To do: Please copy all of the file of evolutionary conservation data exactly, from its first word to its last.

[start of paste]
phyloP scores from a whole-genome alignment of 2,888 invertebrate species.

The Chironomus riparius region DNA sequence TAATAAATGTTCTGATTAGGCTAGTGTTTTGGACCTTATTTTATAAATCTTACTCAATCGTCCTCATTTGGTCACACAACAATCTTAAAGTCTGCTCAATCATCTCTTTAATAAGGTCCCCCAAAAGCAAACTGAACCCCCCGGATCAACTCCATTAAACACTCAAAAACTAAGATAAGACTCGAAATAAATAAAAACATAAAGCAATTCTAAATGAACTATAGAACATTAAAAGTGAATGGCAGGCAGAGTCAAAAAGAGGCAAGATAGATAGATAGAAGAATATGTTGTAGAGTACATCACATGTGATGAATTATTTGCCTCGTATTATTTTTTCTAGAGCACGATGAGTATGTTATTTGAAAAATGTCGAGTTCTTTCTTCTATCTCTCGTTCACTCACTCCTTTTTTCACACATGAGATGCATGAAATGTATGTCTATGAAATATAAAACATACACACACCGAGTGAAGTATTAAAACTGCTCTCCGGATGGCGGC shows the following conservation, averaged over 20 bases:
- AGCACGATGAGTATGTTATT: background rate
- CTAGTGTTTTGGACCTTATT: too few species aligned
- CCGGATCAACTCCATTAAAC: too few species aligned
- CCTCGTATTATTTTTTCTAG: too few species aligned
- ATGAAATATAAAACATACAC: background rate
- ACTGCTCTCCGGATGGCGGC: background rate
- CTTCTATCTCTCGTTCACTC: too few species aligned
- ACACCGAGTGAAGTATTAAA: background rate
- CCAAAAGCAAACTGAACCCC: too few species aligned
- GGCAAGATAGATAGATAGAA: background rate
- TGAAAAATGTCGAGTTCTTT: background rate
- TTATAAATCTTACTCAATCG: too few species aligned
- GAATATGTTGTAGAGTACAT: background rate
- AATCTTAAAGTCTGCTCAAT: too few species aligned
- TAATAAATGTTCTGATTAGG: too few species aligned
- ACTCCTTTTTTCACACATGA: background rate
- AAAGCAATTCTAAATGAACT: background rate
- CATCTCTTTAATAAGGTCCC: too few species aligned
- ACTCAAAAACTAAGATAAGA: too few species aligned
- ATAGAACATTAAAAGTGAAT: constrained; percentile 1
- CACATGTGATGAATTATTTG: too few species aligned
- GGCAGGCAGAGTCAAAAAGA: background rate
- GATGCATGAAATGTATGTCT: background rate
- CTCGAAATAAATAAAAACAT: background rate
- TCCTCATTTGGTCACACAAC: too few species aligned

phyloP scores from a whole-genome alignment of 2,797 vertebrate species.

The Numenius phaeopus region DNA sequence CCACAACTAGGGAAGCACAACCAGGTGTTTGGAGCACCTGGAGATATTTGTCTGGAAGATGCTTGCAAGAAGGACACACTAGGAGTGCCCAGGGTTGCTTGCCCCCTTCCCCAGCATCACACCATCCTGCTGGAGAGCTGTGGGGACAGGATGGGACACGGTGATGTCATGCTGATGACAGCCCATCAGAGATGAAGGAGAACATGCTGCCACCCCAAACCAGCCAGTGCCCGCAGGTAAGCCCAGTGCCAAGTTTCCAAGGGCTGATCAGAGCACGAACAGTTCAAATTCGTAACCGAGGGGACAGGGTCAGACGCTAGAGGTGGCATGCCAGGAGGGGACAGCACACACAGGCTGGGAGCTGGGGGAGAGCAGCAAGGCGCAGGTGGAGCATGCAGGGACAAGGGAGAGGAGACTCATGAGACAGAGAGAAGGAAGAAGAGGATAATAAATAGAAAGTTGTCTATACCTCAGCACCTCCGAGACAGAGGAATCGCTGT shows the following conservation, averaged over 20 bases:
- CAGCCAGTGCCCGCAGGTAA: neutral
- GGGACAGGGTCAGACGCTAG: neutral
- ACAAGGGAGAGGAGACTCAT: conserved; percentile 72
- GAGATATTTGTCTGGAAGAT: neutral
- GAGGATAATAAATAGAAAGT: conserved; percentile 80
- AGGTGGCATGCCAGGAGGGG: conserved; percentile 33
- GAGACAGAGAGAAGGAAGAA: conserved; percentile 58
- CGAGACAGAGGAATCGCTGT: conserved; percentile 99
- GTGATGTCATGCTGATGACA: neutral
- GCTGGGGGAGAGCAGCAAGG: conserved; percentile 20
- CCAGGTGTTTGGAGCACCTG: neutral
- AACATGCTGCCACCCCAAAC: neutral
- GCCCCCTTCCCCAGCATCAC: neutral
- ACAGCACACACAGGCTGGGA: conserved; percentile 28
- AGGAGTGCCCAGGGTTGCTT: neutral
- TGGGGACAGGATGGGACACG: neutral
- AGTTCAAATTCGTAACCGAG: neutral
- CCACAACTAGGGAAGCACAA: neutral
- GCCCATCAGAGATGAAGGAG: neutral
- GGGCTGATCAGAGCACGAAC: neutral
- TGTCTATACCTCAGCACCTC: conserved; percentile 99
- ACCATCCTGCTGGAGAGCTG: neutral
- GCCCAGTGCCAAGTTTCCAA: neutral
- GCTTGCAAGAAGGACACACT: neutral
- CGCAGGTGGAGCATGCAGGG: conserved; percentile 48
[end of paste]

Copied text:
phyloP scores from a whole-genome alignment of 2,888 invertebrate species.

The Chironomus riparius region DNA sequence TAATAAATGTTCTGATTAGGCTAGTGTTTTGGACCTTATTTTATAAATCTTACTCAATCGTCCTCATTTGGTCACACAACAATCTTAAAGTCTGCTCAATCATCTCTTTAATAAGGTCCCCCAAAAGCAAACTGAACCCCCCGGATCAACTCCATTAAACACTCAAAAACTAAGATAAGACTCGAAATAAATAAAAACATAAAGCAATTCTAAATGAACTATAGAACATTAAAAGTGAATGGCAGGCAGAGTCAAAAAGAGGCAAGATAGATAGATAGAAGAATATGTTGTAGAGTACATCACATGTGATGAATTATTTGCCTCGTATTATTTTTTCTAGAGCACGATGAGTATGTTATTTGAAAAATGTCGAGTTCTTTCTTCTATCTCTCGTTCACTCACTCCTTTTTTCACACATGAGATGCATGAAATGTATGTCTATGAAATATAAAACATACACACACCGAGTGAAGTATTAAAACTGCTCTCCGGATGGCGGC shows the following conservation, averaged over 20 bases:
- AGCACGATGAGTATGTTATT: background rate
- CTAGTGTTTTGGACCTTATT: too few species aligned
- CCGGATCAACTCCATTAAAC: too few species aligned
- CCTCGTATTATTTTTTCTAG: too few species aligned
- ATGAAATATAAAACATACAC: background rate
- ACTGCTCTCCGGATGGCGGC: background rate
- CTTCTATCTCTCGTTCACTC: too few species aligned
- ACACCGAGTGAAGTATTAAA: background rate
- CCAAAAGCAAACTGAACCCC: too few species aligned
- GGCAAGATAGATAGATAGAA: background rate
- TGAAAAATGTCGAGTTCTTT: background rate
- TTATAAATCTTACTCAATCG: too few species aligned
- GAATATGTTGTAGAGTACAT: background rate
- AATCTTAAAGTCTGCTCAAT: too few species aligned
- TAATAAATGTTCTGATTAGG: too few species aligned
- ACTCCTTTTTTCACACATGA: background rate
- AAAGCAATTCTAAATGAACT: background rate
- CATCTCTTTAATAAGGTCCC: too few species aligned
- ACTCAAAAACTAAGATAAGA: too few species aligned
- ATAGAACATTAAAAGTGAAT: constrained; percentile 1
- CACATGTGATGAATTATTTG: too few species aligned
- GGCAGGCAGAGTCAAAAAGA: background rate
- GATGCATGAAATGTATGTCT: background rate
- CTCGAAATAAATAAAAACAT: background rate
- TCCTCATTTGGTCACACAAC: too few species aligned

phyloP scores from a whole-genome alignment of 2,797 vertebrate species.

The Numenius phaeopus region DNA sequence CCACAACTAGGGAAGCACAACCAGGTGTTTGGAGCACCTGGAGATATTTGTCTGGAAGATGCTTGCAAGAAGGACACACTAGGAGTGCCCAGGGTTGCTTGCCCCCTTCCCCAGCATCACACCATCCTGCTGGAGAGCTGTGGGGACAGGATGGGACACGGTGATGTCATGCTGATGACAGCCCATCAGAGATGAAGGAGAACATGCTGCCACCCCAAACCAGCCAGTGCCCGCAGGTAAGCCCAGTGCCAAGTTTCCAAGGGCTGATCAGAGCACGAACAGTTCAAATTCGTAACCGAGGGGACAGGGTCAGACGCTAGAGGTGGCATGCCAGGAGGGGACAGCACACACAGGCTGGGAGCTGGGGGAGAGCAGCAAGGCGCAGGTGGAGCATGCAGGGACAAGGGAGAGGAGACTCATGAGACAGAGAGAAGGAAGAAGAGGATAATAAATAGAAAGTTGTCTATACCTCAGCACCTCCGAGACAGAGGAATCGCTGT shows the following conservation, averaged over 20 bases:
- CAGCCAGTGCCCGCAGGTAA: neutral
- GGGACAGGGTCAGACGCTAG: neutral
- ACAAGGGAGAGGAGACTCAT: conserved; percentile 72
- GAGATATTTGTCTGGAAGAT: neutral
- GAGGATAATAAATAGAAAGT: conserved; percentile 80
- AGGTGGCATGCCAGGAGGGG: conserved; percentile 33
- GAGACAGAGAGAAGGAAGAA: conserved; percentile 58
- CGAGACAGAGGAATCGCTGT: conserved; percentile 99
- GTGATGTCATGCTGATGACA: neutral
- GCTGGGGGAGAGCAGCAAGG: conserved; percentile 20
- CCAGGTGTTTGGAGCACCTG: neutral
- AACATGCTGCCACCCCAAAC: neutral
- GCCCCCTTCCCCAGCATCAC: neutral
- ACAGCACACACAGGCTGGGA: conserved; percentile 28
- AGGAGTGCCCAGGGTTGCTT: neutral
- TGGGGACAGGATGGGACACG: neutral
- AGTTCAAATTCGTAACCGAG: neutral
- CCACAACTAGGGAAGCACAA: neutral
- GCCCATCAGAGATGAAGGAG: neutral
- GGGCTGATCAGAGCACGAAC: neutral
- TGTCTATACCTCAGCACCTC: conserved; percentile 99
- ACCATCCTGCTGGAGAGCTG: neutral
- GCCCAGTGCCAAGTTTCCAA: neutral
- GCTTGCAAGAAGGACACACT: neutral
- CGCAGGTGGAGCATGCAGGG: conserved; percentile 48